Lake Taupo, New Zealand: History, Facts, and Figures

Lake Taupo
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New Zealand's Lake Taupo, touted by travel marketers as nature's ultimate playground, sits at the center of the North Island, about three and a half hours south by car from Auckland, and four and a half hours north from Wellington. The country's largest freshwater lake attracts water skiers, sailors, and kayakers, but fishing tops the list of favorite outdoor activities for many visitors.

Lake Taupo by the Numbers

Lake Taupo covers 238 square miles (616 square kilometers), making it roughly the size of Singapore. It's the largest lake in the country and has nearly twice the surface area of Lake Te Anau on the South Island, New Zealand's next largest lake.

Lake Taupo stretches 29 miles (46 kilometers) long by 21 miles (33 kilometers) wide, with 120 miles (193 kilometers) of shoreline. The average depth is 360 feet (110 meters), but the deepest point is 610 feet (186 meters). The lake holds 14 cubic miles (59 cubic kilometers) of water.

Lake Taupo Formation and History

Lake Taupo fills the caldera left by a massive volcanic eruption 26,500 years ago. It sits on top of a supervolcano and in the past 26,000 years, 28 major eruptions have taken place here, occurring between 50 and 5,000 years apart. The most recent eruption happened about 1,800 years ago, however it is possible that the lake may one day erupt again.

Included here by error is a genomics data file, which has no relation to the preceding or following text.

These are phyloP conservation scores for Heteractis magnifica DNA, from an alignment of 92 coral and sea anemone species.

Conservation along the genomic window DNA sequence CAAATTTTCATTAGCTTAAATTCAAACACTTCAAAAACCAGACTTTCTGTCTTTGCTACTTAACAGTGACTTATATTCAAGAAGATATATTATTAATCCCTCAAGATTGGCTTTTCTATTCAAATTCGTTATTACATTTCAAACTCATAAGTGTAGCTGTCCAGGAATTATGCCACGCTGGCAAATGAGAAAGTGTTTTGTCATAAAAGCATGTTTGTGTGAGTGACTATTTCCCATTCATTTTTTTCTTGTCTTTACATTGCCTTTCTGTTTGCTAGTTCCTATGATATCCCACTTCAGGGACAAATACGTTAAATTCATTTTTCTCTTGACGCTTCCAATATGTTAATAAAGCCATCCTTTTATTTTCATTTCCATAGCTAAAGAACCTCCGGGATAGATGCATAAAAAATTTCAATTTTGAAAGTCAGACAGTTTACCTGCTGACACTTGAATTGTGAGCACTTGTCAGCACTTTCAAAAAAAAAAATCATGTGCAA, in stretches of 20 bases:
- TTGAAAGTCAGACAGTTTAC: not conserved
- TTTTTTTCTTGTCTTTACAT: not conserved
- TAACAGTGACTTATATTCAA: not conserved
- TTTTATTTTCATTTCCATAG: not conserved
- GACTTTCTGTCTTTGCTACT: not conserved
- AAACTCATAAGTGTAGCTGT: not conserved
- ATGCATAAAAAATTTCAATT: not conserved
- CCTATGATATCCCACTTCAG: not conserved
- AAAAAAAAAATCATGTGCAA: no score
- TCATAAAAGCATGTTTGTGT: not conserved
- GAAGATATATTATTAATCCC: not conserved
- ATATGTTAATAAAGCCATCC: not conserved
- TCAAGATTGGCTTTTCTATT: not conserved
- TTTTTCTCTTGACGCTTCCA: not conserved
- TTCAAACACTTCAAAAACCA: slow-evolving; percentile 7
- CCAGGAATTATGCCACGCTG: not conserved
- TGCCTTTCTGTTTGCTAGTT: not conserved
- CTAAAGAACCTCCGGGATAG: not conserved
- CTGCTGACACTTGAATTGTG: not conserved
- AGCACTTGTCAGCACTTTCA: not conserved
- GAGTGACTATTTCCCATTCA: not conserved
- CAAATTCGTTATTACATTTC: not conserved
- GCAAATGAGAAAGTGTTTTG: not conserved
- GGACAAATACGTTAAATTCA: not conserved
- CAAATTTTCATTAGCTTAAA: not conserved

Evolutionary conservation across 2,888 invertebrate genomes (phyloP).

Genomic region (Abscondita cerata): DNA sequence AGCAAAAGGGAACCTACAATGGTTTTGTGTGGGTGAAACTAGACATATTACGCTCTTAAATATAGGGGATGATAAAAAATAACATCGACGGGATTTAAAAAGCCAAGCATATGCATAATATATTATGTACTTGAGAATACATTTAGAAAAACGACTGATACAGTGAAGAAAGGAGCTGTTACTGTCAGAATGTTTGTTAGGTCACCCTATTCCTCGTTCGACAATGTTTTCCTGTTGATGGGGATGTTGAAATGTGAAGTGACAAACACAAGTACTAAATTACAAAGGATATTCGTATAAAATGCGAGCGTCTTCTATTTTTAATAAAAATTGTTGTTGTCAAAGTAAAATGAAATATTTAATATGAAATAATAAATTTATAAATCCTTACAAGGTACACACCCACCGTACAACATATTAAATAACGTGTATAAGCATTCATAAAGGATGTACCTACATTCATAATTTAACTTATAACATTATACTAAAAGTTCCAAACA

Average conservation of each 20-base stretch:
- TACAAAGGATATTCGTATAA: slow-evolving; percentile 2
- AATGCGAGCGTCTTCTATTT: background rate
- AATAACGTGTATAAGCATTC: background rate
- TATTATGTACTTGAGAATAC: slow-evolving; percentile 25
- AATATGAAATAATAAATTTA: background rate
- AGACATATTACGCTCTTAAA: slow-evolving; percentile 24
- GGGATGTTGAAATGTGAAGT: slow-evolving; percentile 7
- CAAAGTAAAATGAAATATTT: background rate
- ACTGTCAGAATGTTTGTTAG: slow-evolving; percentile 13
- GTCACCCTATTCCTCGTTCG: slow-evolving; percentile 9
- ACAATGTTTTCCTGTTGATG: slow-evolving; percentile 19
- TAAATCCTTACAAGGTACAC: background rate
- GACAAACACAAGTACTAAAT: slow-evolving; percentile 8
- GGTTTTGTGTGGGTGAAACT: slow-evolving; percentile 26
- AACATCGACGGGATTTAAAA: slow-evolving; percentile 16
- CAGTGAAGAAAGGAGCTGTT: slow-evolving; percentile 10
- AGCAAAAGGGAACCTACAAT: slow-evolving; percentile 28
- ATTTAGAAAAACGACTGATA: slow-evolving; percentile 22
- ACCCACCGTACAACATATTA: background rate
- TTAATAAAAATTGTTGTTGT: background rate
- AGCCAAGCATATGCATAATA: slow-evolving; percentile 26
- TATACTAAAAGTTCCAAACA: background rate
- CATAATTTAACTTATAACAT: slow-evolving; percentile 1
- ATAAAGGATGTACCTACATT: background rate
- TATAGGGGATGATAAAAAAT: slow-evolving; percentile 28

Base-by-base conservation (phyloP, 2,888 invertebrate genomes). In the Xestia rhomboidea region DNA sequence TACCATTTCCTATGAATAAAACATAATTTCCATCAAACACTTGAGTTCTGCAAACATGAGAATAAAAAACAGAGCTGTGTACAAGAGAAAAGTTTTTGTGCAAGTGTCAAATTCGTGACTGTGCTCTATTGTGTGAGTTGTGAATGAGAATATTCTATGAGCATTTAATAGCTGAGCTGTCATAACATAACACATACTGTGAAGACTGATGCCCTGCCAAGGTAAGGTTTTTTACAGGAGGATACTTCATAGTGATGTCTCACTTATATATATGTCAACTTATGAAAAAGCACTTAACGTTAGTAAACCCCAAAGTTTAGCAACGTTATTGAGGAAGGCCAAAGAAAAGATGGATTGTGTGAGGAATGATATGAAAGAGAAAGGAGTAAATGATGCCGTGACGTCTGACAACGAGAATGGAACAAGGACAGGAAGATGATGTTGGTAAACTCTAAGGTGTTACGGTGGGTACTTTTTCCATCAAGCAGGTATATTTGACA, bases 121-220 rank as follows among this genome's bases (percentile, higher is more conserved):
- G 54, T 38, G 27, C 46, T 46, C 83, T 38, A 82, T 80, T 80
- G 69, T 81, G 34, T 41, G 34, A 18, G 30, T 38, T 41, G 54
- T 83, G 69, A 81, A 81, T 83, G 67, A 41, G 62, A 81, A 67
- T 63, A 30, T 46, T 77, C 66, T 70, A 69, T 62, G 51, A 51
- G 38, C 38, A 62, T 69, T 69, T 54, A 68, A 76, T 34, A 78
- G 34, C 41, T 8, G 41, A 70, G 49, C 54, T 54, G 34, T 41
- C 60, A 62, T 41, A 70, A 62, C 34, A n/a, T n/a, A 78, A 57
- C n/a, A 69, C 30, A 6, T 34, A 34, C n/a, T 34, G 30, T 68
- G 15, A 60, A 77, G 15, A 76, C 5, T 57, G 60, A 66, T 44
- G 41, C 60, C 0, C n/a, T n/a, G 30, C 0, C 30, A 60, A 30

Taupo gets its name as the shortened version of its correct name, Taupo-nui-a-Tia. This translates from Maori as "the great cloak of Tia." It refers to an incident when the early Maori chief and explorer noticed some unusually colored cliffs along the shore of the lake that resembled his cloak. He named the cliffs "Taupo-nui-a-Tia," and the shortened form later became the name of both the lake and the town.

Lake Taupo Fishing and Hunting

Lake Taupo, and the surrounding rivers, is the leading freshwater fishing destination in New Zealand. With the world's largest natural trout fishery in the town of Turangi, where you can cast a fly in the lake and its surrounding rivers. The main species of fish are the brown trout and rainbow trout, introduced into the lake in 1887 and 1898 respectively. The rules of the fishery prevent you from buying fish caught there. Although, you can ask a local restaurant to cook your catch for you.

The forests and mountain areas around the lake also offer opportunities for hunting animals like wild pigs, feral goats, and deer. To fish or hunt near Taupo, you must purchase a fishing license or hunting permit.

Lake Taupo Surroundings

At the northern end of Lake Taupo, you can visit the township of Taupo (population 23,000) and find the lake's main outlet, the Waikato River.

At the southern end is the township of Turangi, billed as the trout fishing capital of New Zealand. Farther south sits Tongariro National Park, a UNESCO World Heritage site and the country's first national park. Mount Ruapehu, Mount Tongariro, and Mount Ngauruhoe dominate the skyline of the lake's southern end and you can see all three mountains clearly from Taupo township.

On the eastern side is the Kaimanawa Forest Park and the Kaimanawa Ranges. This is a massive forest of original beech trees, tussock, and shrublands. The park was also the setting for the Black Gate of Mordor in the Lord of the Rings movie trilogy. To the west of the lake is Pureora Conservation Park, which is an important habitat for rare native birds and a favorite of birdwatchers.

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